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Like Father……Like Daughter!

6 Mar
Showing off his new car to his parents outside the house in Ritchie!

Showing off his new car to his parents outside the house in Ritchie!

“Like Father…..Like Daughter”……. I had never realized how true this saying was until I caught myself telling a friend about “my cave” in the basement of my house. We have had a very long winter which began in late October and is still ongoing. The message on my phone says something about “not being available as I have gone into my cave until spring”. Well it isn’t really a cave, it is the cellar in my house. It has a cement floor and walls and you can barely stand up without banging your noggan on the floor beams, but it does have a furnace and is very warm and cozy in the winter. I  have spent considerable time down there the past few months. I have all my Genealogy Research Material, books, maps, stacks of notes  and binders spread out over many surfaces. I never have to put anything away. No one else except the cat ventures down there.  I  take my laptop down with me and turn on the TV for additional stimulation. I can lose myself for hours doing my research.

The connection with my dad goes way back. On those long winter nights, after he got home from work, he would go down to the cellar to listen to his ham radio and police scanner. I would go down to play with my toys and listen in to his conversations. My friends would also come over and we would play 78’s on an old RCA Record Player. Great entertainment in the 50’s and 60’s before all the other types of entertainment developed. I remember being excited when the mailman would bring cards confirming a contact he had made. His call letters were VE6 IR and he too would send these card to those he had connected with on his ham radio.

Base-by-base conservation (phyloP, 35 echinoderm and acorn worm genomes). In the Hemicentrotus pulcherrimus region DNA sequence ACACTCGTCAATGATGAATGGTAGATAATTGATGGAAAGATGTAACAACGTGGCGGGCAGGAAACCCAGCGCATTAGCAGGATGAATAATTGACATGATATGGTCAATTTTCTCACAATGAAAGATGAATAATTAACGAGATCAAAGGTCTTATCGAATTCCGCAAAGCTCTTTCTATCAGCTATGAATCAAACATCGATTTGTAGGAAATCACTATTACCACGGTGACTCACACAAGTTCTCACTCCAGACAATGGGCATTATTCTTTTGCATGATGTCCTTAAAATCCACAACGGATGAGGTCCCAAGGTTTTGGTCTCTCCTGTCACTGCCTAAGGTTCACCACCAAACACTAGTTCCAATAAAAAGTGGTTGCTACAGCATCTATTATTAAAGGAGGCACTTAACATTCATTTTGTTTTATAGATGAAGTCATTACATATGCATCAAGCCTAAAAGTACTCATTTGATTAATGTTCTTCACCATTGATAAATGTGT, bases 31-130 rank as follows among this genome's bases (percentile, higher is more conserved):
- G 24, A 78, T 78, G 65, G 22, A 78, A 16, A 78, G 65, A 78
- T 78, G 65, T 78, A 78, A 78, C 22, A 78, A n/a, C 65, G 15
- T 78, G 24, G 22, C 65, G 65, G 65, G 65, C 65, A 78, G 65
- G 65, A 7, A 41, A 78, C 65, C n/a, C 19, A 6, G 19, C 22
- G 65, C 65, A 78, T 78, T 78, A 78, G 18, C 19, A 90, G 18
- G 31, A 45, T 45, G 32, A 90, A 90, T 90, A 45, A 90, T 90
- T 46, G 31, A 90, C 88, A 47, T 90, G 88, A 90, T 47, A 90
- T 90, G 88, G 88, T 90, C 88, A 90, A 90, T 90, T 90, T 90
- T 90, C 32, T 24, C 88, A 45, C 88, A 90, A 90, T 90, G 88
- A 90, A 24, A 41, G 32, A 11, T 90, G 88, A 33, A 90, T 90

I often think how little I knew of my Dad. I was 33 years old when he died and to that point I guess I wasn’t all that interested in him as a person. He was just My Dad!

Tertius Bernard and his Dad, the Claybrooke Village Blacksmith (1906)

Tertius Bernard and his Dad, the Claybrooke Village Blacksmith (1906)

He was born in 1904 in Claybrooke Magna, a small village in the midlands of England just outside the city of Leicester. This city has made headlines in the past few months due to the discovery of the bones of Richard III under a car park in the city centre. On the site once stood the Grey Friars Priory. Something like this would really have raised his interest. I watched a CBC documentary last evening titled “The King in the CarPark” which told the story of finding the skeleton and thought, if he were alive, he too would have been watching. I do know that my Dad loved to read and learn new things. He loved doing math problems just for the sheer enjoyment of solving them. He tutored many of my friends for their Grade 12 Departmental Exams. I would often go with him to the Library to get books for myself. When I had read all the books in the Children’s’ Library,  I would use his card to get books in the Adult Library. In those days, I think you had to be 12 to borrow books from there, but you could use an adult’s card if you had their permission.